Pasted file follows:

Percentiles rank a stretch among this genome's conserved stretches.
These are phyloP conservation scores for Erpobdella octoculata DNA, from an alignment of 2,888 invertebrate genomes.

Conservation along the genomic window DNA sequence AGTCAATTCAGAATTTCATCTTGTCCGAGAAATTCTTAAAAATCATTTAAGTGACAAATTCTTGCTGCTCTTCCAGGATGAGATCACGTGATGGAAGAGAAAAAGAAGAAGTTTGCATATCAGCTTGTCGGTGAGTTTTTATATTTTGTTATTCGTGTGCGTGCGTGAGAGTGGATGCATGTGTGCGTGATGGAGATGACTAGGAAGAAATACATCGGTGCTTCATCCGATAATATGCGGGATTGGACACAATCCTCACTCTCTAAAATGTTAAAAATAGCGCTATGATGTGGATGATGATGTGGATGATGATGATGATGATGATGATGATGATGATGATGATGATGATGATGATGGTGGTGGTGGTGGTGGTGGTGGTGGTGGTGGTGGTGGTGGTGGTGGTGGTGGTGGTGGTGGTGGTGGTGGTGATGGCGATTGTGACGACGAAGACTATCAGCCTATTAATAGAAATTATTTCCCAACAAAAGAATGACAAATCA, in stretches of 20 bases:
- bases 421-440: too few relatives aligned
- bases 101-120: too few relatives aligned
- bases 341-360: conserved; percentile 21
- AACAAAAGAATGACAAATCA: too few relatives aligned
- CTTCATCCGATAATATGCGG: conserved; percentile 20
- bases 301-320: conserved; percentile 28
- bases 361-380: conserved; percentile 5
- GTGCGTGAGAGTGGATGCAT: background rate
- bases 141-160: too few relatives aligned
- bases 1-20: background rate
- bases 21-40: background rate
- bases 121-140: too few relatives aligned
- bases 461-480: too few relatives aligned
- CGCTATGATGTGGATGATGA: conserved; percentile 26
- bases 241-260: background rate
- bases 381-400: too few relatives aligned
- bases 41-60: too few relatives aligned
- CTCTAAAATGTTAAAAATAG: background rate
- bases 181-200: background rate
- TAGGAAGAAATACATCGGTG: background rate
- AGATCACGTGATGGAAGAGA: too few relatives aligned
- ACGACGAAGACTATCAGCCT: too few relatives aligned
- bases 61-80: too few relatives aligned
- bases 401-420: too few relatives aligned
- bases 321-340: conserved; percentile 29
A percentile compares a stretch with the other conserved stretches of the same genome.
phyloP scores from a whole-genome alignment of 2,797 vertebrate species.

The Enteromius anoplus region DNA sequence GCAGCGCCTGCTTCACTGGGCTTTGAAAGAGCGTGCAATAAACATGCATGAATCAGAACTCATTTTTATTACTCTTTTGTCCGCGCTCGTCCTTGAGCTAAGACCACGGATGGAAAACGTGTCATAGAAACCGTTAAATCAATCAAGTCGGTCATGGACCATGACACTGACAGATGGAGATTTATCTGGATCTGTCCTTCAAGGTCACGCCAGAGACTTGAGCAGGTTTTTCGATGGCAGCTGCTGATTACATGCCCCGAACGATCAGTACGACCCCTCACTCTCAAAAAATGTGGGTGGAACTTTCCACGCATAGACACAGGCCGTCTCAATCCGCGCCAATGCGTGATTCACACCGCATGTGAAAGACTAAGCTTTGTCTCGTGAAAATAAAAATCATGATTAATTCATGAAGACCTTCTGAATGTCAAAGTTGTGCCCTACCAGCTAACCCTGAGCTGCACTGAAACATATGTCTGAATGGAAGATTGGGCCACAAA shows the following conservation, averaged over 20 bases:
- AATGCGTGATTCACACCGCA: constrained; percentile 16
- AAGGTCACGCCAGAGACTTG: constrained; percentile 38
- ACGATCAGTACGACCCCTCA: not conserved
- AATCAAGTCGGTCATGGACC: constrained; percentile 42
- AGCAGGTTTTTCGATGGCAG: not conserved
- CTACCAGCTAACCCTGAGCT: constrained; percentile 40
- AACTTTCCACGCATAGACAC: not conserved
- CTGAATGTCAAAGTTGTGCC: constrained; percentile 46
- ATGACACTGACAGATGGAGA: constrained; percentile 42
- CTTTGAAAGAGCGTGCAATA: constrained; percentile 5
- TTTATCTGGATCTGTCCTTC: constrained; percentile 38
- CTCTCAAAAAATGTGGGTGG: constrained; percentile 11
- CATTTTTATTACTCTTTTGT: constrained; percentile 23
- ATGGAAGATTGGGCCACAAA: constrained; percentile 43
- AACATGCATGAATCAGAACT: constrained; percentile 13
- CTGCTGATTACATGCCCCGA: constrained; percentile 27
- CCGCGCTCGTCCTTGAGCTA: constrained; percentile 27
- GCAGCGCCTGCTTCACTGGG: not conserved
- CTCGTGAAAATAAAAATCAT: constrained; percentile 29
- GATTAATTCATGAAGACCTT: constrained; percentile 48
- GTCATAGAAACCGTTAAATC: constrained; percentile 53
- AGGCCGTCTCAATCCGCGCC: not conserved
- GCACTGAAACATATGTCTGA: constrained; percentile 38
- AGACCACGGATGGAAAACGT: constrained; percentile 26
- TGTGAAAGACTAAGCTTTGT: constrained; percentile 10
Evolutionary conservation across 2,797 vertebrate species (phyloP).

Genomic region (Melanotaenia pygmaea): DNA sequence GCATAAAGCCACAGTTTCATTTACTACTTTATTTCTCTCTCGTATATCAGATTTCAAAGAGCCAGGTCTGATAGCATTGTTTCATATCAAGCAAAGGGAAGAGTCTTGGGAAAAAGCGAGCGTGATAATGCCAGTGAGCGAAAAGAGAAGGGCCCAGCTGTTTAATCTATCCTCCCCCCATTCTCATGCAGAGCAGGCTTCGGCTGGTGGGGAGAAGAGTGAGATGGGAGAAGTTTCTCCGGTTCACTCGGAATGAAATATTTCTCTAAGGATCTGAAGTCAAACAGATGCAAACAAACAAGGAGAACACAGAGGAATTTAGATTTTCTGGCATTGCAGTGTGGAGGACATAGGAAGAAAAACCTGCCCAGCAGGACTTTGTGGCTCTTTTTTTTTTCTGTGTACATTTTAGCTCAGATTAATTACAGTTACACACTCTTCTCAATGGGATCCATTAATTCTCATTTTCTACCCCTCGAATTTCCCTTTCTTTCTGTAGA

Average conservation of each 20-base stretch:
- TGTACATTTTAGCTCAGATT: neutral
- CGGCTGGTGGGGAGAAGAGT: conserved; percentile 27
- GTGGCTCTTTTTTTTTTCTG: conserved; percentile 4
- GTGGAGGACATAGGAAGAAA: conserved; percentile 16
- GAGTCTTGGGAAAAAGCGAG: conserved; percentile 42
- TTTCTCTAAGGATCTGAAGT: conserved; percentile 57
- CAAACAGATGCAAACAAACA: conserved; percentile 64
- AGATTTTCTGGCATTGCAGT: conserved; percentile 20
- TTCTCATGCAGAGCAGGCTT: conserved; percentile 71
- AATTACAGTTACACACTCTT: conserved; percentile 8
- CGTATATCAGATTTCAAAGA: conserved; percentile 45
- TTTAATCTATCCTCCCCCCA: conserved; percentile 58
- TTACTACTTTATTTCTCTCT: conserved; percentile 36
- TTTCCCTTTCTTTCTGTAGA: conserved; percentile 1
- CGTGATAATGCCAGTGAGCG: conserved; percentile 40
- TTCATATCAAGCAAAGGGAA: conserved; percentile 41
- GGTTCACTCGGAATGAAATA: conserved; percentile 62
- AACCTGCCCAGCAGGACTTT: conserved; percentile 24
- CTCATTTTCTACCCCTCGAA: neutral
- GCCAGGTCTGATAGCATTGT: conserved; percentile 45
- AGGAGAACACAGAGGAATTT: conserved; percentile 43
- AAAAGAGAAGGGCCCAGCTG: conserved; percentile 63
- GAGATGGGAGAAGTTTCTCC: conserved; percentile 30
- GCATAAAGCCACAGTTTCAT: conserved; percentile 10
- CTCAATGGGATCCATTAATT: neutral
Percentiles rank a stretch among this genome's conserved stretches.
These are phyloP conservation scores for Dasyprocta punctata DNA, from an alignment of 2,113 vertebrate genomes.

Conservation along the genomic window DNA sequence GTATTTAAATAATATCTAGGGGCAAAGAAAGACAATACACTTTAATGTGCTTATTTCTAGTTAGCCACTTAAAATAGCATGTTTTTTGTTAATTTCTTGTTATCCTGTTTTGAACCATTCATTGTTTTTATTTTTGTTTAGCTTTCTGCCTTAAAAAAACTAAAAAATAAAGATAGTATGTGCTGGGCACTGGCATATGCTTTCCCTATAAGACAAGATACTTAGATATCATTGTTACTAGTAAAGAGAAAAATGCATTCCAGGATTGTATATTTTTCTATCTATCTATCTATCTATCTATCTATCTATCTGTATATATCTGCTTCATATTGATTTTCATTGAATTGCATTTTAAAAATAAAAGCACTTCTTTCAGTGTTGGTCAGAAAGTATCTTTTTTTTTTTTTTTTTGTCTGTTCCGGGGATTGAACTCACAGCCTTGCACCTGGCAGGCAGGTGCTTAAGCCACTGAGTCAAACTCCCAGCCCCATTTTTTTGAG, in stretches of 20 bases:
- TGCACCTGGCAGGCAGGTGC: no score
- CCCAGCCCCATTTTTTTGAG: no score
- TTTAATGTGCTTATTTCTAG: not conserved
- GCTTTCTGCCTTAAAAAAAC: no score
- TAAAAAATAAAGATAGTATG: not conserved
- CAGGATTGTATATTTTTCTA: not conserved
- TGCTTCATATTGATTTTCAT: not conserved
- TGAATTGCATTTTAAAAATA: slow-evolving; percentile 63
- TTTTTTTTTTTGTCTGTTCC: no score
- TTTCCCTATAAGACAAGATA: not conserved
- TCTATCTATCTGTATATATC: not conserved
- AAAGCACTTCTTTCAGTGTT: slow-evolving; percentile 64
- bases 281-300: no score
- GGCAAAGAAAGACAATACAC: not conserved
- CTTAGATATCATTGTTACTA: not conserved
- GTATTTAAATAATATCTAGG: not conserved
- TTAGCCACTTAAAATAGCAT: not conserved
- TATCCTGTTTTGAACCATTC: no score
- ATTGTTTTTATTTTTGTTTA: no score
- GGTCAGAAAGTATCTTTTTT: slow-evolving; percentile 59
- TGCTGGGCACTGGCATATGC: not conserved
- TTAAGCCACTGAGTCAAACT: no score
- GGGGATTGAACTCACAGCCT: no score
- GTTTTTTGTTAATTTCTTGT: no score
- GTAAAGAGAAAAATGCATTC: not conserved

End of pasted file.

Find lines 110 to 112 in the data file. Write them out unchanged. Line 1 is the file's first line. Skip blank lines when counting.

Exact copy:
- GGGGATTGAACTCACAGCCT: no score
- GTTTTTTGTTAATTTCTTGT: no score
- GTAAAGAGAAAAATGCATTC: not conserved